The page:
“Combined with our Snapdragon Ride Autonomous Stack, or an automaker or tier-1’s own algorithms, our platform aims at accelerating the deployment of high-performance autonomous driving to mass market vehicles. We’ve spent the last several years researching and developing our new autonomous platform and accompanying driving stack, identifying challenges and gathering insights from data analysis to address the complexities automakers want to solve.”

There were a bunch of other related announcements, including new strategic partnerships with GM, Denso and Sasken, as well as some other additions to Qualcomm’s connected car portfolio. Elsewhere the Bluetooth industry received another boost with Qualcomm’s launch of aptX Voice high quality audio. CES has always offered Qualcomm the opportunity to show off what it offers outside of the smartphone space and it seems to be taking good advantage this year.

GlobalData: expect a flood of 5G devices in 2020

5G networks have been launched, though uptake has been questionable, but this is set to change in 2020 according to research firm GlobalData.

One of the reasons for the sluggish uptake in the opening months might down to the unattractive native of geographical coverage, though it might also be attributed to the affordability of devices. GlobalData believes this aspect of the industry might be set to run wild over the coming months.

“In 2020, we will see manufacturers such as Lenovo and HMD in the US, along with Xiaomi and Oppo in Europe and Asia, hitting the market with lower-priced 5G smartphones in the $500-$700 range, with some even being offered for less than $500,” said Anisha Bhatia, Senior Device Analyst at GlobalData.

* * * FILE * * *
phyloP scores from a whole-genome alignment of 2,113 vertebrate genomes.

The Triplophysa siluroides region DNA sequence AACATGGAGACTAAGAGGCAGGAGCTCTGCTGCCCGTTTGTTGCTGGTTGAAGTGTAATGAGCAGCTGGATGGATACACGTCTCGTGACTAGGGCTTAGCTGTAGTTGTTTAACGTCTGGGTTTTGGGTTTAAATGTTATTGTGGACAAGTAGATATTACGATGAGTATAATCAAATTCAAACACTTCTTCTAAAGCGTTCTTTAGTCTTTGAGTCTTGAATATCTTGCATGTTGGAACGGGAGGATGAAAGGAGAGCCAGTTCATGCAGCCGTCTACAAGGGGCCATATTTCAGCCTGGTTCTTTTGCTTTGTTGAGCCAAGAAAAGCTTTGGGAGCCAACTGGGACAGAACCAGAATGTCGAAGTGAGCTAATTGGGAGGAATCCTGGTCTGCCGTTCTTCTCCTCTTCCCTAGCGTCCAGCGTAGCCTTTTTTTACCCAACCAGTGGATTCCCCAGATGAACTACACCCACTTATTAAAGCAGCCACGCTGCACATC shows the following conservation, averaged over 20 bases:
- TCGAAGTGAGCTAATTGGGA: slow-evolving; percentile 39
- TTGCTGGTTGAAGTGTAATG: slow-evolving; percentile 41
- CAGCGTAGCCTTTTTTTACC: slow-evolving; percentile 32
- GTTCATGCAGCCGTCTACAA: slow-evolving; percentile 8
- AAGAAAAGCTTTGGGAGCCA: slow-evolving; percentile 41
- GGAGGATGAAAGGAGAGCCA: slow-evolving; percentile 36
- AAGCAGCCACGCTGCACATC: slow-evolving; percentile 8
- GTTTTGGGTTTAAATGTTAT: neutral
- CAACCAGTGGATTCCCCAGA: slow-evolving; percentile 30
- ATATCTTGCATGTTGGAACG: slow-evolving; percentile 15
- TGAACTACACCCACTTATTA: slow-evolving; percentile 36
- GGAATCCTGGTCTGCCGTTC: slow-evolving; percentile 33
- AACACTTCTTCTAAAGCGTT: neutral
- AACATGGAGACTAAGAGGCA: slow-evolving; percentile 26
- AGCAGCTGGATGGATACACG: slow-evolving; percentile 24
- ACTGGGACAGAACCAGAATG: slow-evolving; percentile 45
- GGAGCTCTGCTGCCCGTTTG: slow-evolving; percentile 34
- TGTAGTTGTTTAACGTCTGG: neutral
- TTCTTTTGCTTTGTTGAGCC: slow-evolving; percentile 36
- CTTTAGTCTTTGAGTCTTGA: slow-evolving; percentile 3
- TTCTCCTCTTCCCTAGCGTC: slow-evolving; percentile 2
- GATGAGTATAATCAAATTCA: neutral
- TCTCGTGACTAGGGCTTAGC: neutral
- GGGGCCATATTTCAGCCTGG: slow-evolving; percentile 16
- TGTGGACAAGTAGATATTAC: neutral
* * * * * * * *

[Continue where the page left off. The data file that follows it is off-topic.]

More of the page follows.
“As more devices become available across price tiers, 2020 will be the ramp-up year for 5G. Coverage will continue to grow across regions, and carriers will engage with partners to find ways to monetize 5G devices and services.”

As it stands, there isn’t a huge amount of choice available for the 5G enthusiast of today.

Device Price (rough estimate) USD
Huawei Mate 20 X 5G $1,240
LG V 50 ThinQ $1,152
OnePlus 7 Pro 5G $749
Samsung Galaxy A90 5G $810
Samsung Galaxy Note 10 Plus 5G $1,299
Oppo Reno 5G Ocean Green $1037
Xiaomi Mi Mix 3 5G $840

Unfortunately, not all of these devices are available in every market, or through every telco. The choice for the consumer is rather limited.

This presents an unpleasant ‘chicken and egg’ situation for the 5G ecosystem. Device manufacturers will not go 100% unless there is genuine interest from consumers, who in turn might be waiting for the price to come down, 5G applications to appear or coverage to increase. The 5G applications will not increase unless there is an install base, and network deployment will be staggered unless the technology is embraced. Economies of scale cannot be achieved by the OEMs unless there is appetite from the rest of the ecosystem, but cheaper devices are needed for this to come true.

It is a mish-mass of complicated result-and-outcome knock-ons, but GlobalData anticipates the launch of several new devices over the course of 2020 which should be more palatable for the consumer’s wallet. This might well be the catalyst which drives excitement (and investment) throughout the rest of the ecosystem.

According to GlobalData, the launch of Qualcomm’s Snapdragon 765 was a very important event this year. This chip, designed for mid-range devices, could enable the creation of new devices in the $500-700 range. These are still not cheap in comparison to what is available today, but it is a price point which is accessible to the mass market.

California drives forward with autonomous delivery

California has opened the traps for wide-scale testing and commercial application of autonomous vehicles for delivery companies across the state.